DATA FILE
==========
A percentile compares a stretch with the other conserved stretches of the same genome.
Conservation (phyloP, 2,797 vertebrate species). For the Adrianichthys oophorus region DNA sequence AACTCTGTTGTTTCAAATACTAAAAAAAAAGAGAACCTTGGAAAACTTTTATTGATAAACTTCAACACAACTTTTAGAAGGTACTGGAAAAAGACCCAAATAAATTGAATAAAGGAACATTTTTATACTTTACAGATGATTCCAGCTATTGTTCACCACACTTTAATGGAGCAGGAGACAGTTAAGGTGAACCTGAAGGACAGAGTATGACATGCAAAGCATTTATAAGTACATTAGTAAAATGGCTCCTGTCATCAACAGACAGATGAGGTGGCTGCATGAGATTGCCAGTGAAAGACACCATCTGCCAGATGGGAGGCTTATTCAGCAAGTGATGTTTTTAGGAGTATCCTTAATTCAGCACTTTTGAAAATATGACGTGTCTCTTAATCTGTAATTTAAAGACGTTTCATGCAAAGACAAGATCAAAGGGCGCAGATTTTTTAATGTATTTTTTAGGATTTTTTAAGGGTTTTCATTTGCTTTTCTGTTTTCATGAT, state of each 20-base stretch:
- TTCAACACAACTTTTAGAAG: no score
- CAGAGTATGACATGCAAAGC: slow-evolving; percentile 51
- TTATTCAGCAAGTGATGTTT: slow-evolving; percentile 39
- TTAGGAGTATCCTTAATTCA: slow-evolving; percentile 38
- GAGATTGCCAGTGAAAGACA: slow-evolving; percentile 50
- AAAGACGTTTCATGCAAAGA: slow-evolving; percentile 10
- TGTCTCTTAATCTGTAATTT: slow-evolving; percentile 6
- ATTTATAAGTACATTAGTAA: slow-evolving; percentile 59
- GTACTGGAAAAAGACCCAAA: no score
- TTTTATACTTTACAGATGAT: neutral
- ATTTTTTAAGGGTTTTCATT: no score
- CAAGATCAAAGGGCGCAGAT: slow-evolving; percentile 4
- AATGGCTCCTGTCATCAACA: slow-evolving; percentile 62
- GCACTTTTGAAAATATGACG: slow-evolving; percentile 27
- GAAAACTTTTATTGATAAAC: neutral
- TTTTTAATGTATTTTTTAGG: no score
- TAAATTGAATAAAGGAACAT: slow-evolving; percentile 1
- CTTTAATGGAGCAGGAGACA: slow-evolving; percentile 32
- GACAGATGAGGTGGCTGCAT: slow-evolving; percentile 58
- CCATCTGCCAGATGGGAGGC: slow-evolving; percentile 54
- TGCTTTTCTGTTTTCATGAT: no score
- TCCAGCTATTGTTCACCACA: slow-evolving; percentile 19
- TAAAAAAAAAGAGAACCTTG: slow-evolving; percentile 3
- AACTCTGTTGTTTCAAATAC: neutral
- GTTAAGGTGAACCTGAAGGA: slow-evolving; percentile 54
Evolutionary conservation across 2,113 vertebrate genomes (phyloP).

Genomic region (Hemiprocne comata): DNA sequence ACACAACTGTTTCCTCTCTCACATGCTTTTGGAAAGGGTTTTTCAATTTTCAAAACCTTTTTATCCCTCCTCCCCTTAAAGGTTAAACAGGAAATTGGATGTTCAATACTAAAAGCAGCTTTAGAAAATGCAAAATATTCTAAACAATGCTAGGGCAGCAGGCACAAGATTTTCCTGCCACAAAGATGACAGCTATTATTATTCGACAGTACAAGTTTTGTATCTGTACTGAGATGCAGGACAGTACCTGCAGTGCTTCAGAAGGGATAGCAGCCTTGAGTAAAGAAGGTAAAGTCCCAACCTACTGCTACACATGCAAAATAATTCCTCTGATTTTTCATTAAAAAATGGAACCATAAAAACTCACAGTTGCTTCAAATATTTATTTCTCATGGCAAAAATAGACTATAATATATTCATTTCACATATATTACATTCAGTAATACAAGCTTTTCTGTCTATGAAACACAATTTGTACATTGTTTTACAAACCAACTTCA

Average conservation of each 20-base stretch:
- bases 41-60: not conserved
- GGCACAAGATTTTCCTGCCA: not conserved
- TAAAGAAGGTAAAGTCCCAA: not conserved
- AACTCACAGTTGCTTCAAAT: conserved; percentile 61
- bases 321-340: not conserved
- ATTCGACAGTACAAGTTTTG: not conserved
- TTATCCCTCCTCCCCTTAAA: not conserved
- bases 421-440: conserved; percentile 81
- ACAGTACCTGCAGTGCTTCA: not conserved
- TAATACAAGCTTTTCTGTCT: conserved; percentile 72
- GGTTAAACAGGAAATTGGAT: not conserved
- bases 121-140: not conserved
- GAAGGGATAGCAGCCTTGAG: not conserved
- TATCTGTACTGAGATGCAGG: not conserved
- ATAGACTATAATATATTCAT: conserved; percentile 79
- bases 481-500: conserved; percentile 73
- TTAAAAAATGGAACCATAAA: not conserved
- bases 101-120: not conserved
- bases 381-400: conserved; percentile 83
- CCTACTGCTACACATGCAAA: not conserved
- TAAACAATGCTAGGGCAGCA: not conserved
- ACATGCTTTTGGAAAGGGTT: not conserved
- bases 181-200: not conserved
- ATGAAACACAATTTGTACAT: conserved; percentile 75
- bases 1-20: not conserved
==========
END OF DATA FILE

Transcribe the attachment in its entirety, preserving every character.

A percentile compares a stretch with the other conserved stretches of the same genome.
Conservation (phyloP, 2,797 vertebrate species). For the Adrianichthys oophorus region DNA sequence AACTCTGTTGTTTCAAATACTAAAAAAAAAGAGAACCTTGGAAAACTTTTATTGATAAACTTCAACACAACTTTTAGAAGGTACTGGAAAAAGACCCAAATAAATTGAATAAAGGAACATTTTTATACTTTACAGATGATTCCAGCTATTGTTCACCACACTTTAATGGAGCAGGAGACAGTTAAGGTGAACCTGAAGGACAGAGTATGACATGCAAAGCATTTATAAGTACATTAGTAAAATGGCTCCTGTCATCAACAGACAGATGAGGTGGCTGCATGAGATTGCCAGTGAAAGACACCATCTGCCAGATGGGAGGCTTATTCAGCAAGTGATGTTTTTAGGAGTATCCTTAATTCAGCACTTTTGAAAATATGACGTGTCTCTTAATCTGTAATTTAAAGACGTTTCATGCAAAGACAAGATCAAAGGGCGCAGATTTTTTAATGTATTTTTTAGGATTTTTTAAGGGTTTTCATTTGCTTTTCTGTTTTCATGAT, state of each 20-base stretch:
- TTCAACACAACTTTTAGAAG: no score
- CAGAGTATGACATGCAAAGC: slow-evolving; percentile 51
- TTATTCAGCAAGTGATGTTT: slow-evolving; percentile 39
- TTAGGAGTATCCTTAATTCA: slow-evolving; percentile 38
- GAGATTGCCAGTGAAAGACA: slow-evolving; percentile 50
- AAAGACGTTTCATGCAAAGA: slow-evolving; percentile 10
- TGTCTCTTAATCTGTAATTT: slow-evolving; percentile 6
- ATTTATAAGTACATTAGTAA: slow-evolving; percentile 59
- GTACTGGAAAAAGACCCAAA: no score
- TTTTATACTTTACAGATGAT: neutral
- ATTTTTTAAGGGTTTTCATT: no score
- CAAGATCAAAGGGCGCAGAT: slow-evolving; percentile 4
- AATGGCTCCTGTCATCAACA: slow-evolving; percentile 62
- GCACTTTTGAAAATATGACG: slow-evolving; percentile 27
- GAAAACTTTTATTGATAAAC: neutral
- TTTTTAATGTATTTTTTAGG: no score
- TAAATTGAATAAAGGAACAT: slow-evolving; percentile 1
- CTTTAATGGAGCAGGAGACA: slow-evolving; percentile 32
- GACAGATGAGGTGGCTGCAT: slow-evolving; percentile 58
- CCATCTGCCAGATGGGAGGC: slow-evolving; percentile 54
- TGCTTTTCTGTTTTCATGAT: no score
- TCCAGCTATTGTTCACCACA: slow-evolving; percentile 19
- TAAAAAAAAAGAGAACCTTG: slow-evolving; percentile 3
- AACTCTGTTGTTTCAAATAC: neutral
- GTTAAGGTGAACCTGAAGGA: slow-evolving; percentile 54
Evolutionary conservation across 2,113 vertebrate genomes (phyloP).

Genomic region (Hemiprocne comata): DNA sequence ACACAACTGTTTCCTCTCTCACATGCTTTTGGAAAGGGTTTTTCAATTTTCAAAACCTTTTTATCCCTCCTCCCCTTAAAGGTTAAACAGGAAATTGGATGTTCAATACTAAAAGCAGCTTTAGAAAATGCAAAATATTCTAAACAATGCTAGGGCAGCAGGCACAAGATTTTCCTGCCACAAAGATGACAGCTATTATTATTCGACAGTACAAGTTTTGTATCTGTACTGAGATGCAGGACAGTACCTGCAGTGCTTCAGAAGGGATAGCAGCCTTGAGTAAAGAAGGTAAAGTCCCAACCTACTGCTACACATGCAAAATAATTCCTCTGATTTTTCATTAAAAAATGGAACCATAAAAACTCACAGTTGCTTCAAATATTTATTTCTCATGGCAAAAATAGACTATAATATATTCATTTCACATATATTACATTCAGTAATACAAGCTTTTCTGTCTATGAAACACAATTTGTACATTGTTTTACAAACCAACTTCA

Average conservation of each 20-base stretch:
- bases 41-60: not conserved
- GGCACAAGATTTTCCTGCCA: not conserved
- TAAAGAAGGTAAAGTCCCAA: not conserved
- AACTCACAGTTGCTTCAAAT: conserved; percentile 61
- bases 321-340: not conserved
- ATTCGACAGTACAAGTTTTG: not conserved
- TTATCCCTCCTCCCCTTAAA: not conserved
- bases 421-440: conserved; percentile 81
- ACAGTACCTGCAGTGCTTCA: not conserved
- TAATACAAGCTTTTCTGTCT: conserved; percentile 72
- GGTTAAACAGGAAATTGGAT: not conserved
- bases 121-140: not conserved
- GAAGGGATAGCAGCCTTGAG: not conserved
- TATCTGTACTGAGATGCAGG: not conserved
- ATAGACTATAATATATTCAT: conserved; percentile 79
- bases 481-500: conserved; percentile 73
- TTAAAAAATGGAACCATAAA: not conserved
- bases 101-120: not conserved
- bases 381-400: conserved; percentile 83
- CCTACTGCTACACATGCAAA: not conserved
- TAAACAATGCTAGGGCAGCA: not conserved
- ACATGCTTTTGGAAAGGGTT: not conserved
- bases 181-200: not conserved
- ATGAAACACAATTTGTACAT: conserved; percentile 75
- bases 1-20: not conserved